An Introduction to Fan Tokens in Esports

As competitive gaming has gone from computer labs and bedrooms to LAN parties and massive, arena-filling showdowns, we sometimes idly ask ourselves the question: “can anything stop the rise of esports?” As esports grow, fan bases are getting larger and more involved just like any other sport. Major teams are selling merchandise like hot cakes. Fan streamers froth at the mouth with the excitement of the big matches, analysing the best strategies and moments. Now, some prominent gaming teams are now helping to fuel this via fan tokens.

Fan What?

If the phrase ‘fan tokens’ made you raise an eyebrow as if you were Dwayne Johnson circa 1998 (an increasingly dated reference, we know), here’s a quick explanation. The idea of fan tokens is to allow fans to support and interact with the team and other fans using cryptographic tokens akin to cryptocurrencies. They’re prevalent in soccer, where many of the world’s biggest clubs have issued tokens and increased their digital reach as well as their bank balance.

The value of a team’s tokens, denominated in the Chiliz token created by the same platform, varies just like their stock or any other asset. Unlike purchasing an esports team stock such as that of the French firecrackers, Team Vitality, purchasing their $VIT fan tokens allows a fan to do things like take part in competitions, giveaways, get early access to news and vote on team decisions. In other words, think of it as a tokenomics-style club membership that you own instead of making a regular subscription. On this platform you really do vote with your wallet, as more tokens mean you get a bigger say in the votes.

What Are the Teams?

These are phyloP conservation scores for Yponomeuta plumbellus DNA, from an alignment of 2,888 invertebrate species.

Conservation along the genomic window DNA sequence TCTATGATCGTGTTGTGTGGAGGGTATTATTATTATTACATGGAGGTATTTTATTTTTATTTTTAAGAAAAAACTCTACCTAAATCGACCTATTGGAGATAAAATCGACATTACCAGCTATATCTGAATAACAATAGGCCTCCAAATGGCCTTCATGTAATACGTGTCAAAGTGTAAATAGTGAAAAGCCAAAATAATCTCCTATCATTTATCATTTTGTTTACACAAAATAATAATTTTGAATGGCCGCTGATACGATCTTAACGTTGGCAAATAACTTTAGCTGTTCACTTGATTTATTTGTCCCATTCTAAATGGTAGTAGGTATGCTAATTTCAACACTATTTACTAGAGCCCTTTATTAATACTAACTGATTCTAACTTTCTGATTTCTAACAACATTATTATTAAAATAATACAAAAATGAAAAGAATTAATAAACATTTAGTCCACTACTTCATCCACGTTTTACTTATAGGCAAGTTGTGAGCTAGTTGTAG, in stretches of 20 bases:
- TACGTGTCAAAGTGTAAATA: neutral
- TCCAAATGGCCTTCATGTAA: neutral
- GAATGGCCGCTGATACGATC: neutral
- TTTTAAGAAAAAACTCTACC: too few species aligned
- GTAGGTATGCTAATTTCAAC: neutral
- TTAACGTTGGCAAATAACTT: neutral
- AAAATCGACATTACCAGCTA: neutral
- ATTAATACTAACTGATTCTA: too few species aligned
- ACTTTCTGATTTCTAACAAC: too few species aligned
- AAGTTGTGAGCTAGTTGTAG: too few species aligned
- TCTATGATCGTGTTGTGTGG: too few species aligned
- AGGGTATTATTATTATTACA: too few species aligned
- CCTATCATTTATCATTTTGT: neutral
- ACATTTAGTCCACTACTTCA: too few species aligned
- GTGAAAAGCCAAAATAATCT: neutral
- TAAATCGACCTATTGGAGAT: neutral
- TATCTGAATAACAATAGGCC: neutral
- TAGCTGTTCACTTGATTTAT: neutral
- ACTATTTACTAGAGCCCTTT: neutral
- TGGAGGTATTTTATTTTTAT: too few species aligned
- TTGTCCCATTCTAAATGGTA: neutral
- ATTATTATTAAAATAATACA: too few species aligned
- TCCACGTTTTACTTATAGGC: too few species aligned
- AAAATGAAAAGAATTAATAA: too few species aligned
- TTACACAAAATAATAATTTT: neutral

So what teams have launched fan tokens? Well Vitality is certainly a phenomenon, with rosters for nine different games at the time of writing. Though based in France, their players are really pan-European. Russian sensations Natus Vincere ($NAVI) are equally international in many of their rosters, of which there are twelve in total, and which are almost exclusively shooters.

Maybe the most impressive and forward-thinking esports team with a fan token is OG ($OG), which was fittingly also the first to launch one on Binance. The team known for its multiple tournament-winning Dota 2 record has leveraged its enormous fan base to go all in on blockchain-backed assets, also becoming the first esports team to launch NFTs in 2021 (that last venture was certainly successful, instantly selling out and making almost $1 million over three drops).

British team Endpoint ($ENDCEX) don’t take themselves too seriously, with a fun and irreverent social media presence that belies their seriousness when it comes to CS:GO and Quake. Endpoint recently held a fan token poll which decided that Rocket League star Seikoo would be the subject of a documentary. But their aesthetics and fanbase are no match for Team Heretics ($TH), whose colorful style has regularly lit up the tournament boards of modern shooters since they were established in 2016.

Finally, the Alliance ($ALL) is a Nordic-centred brand that seems to embrace creativity and innovation, which was the reason for that shock win when they went very quickly from newly established team to Dota 2 champions at The International 2013. They have been one to watch ever since, with a dedicated Streamers Division focusing on different aspects of gaming and nerd culture more generally.

All told this is an exciting moment for the future of fan participation in gaming sports, with a lot of potential to involve fans more dynamically than in the past, reflecting some of the promise that the web has always shown.